Landslides in the town of Atsuma killed dozens after last week’s earthquake on Japan’s Hokkaido island.

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Slippery volcanic soils blamed for deadly landslides during Hokkaido earthquake

The magnitude-6.7 earthquake that struck Japan’s Hokkaido island on 6 September had an outsize impact on the landscape: hundreds of landslides that scarred hillsides, decapitated ridges, and caused most of the 41 deaths attributed to the earthquake. Now, some scientists are saying the island was primed for the landslides when heavy rains soaked subsurface deposits of volcanic soil in the region, turning them into a geologic grease layer. Others, however, aren’t convinced yet.

Like much of Japan, Hokkaido hosts numerous volcanoes, both active and dormant. Kyoji Sassa, a landslide expert and professor emeritus at Kyoto University in Japan, believes eruptions over the ages have left layers of volcanic material such as pumice draping the hilly landscape beneath sediments deposited later, as is seen in many other volcanic areas in Japan. The porous volcanic material readily soaks up water and becomes slippery, Sassa says. And Hokkaido had just been hit by drenching rains from Typhoon Jebi, the most powerful storm to strike Japan in 25 years. It pummeled the Osaka area to the south on 4 September, then traveled up the archipelago, delivering heavy rains to Hokkaido.

When the earthquake shook the water-logged soils a few days later, Sassa says the shear forces easily ruptured the weak pumice strata, allowing tons of heavy, wet soil to slide downhill. The landslides, concentrated in an area near the quake epicenter on the southern side of the island, “moved very rapidly,” says Sassa, founder and secretary general of the International Consortium on Landslides, because wet pumice is particularly slippery.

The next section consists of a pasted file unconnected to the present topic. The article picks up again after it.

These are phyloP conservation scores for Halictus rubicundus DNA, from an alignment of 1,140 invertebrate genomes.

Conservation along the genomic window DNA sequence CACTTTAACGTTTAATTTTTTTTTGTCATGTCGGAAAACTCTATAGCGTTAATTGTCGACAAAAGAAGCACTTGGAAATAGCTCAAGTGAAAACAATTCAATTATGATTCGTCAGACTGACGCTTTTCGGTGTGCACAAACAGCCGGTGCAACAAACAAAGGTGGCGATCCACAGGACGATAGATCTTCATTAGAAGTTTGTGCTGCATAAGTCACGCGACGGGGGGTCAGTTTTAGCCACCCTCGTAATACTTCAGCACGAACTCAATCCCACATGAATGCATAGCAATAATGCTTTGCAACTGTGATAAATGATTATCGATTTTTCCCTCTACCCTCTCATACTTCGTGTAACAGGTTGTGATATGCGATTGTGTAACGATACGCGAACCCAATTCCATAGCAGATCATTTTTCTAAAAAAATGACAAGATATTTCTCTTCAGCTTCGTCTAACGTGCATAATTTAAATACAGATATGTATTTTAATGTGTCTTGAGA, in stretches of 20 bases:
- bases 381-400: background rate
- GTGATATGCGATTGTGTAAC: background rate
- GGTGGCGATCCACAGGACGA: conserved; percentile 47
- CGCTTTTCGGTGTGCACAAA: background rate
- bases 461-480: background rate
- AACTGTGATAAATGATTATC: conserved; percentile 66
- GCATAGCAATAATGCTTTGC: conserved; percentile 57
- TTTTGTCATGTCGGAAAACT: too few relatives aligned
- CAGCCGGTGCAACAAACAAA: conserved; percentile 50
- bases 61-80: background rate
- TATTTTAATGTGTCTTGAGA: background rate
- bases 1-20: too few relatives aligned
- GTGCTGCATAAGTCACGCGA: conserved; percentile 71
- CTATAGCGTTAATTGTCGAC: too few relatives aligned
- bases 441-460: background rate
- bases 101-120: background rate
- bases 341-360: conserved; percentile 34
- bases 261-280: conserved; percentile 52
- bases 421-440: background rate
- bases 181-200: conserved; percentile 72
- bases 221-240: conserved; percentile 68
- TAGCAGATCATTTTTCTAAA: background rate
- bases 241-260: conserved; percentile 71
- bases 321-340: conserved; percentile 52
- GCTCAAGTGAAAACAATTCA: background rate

Shin-ichiro Hayashi, a landslide scientist at Hokkaido University in Sapporo, Japan, who has been out to investigate the landslides, agrees that volcanic material is laced through the soils. But he says “further investigation is required” to determine whether those deposits really set the stage for the recent landslides. Hayashi notes that Jebi’s rains were modest on Hokkaido. Instead, he says, a simpler explanation is that the rare inland earthquake along a previously unknown fault gave the unstable landscape near the epicenter an unprecedented shaking.

But Sassa thinks the landslides defacing the wooded hills deliver a clear message: “An earthquake after rainfall is very dangerous; if one occurs, people living near cliffs should evacuate rapidly.”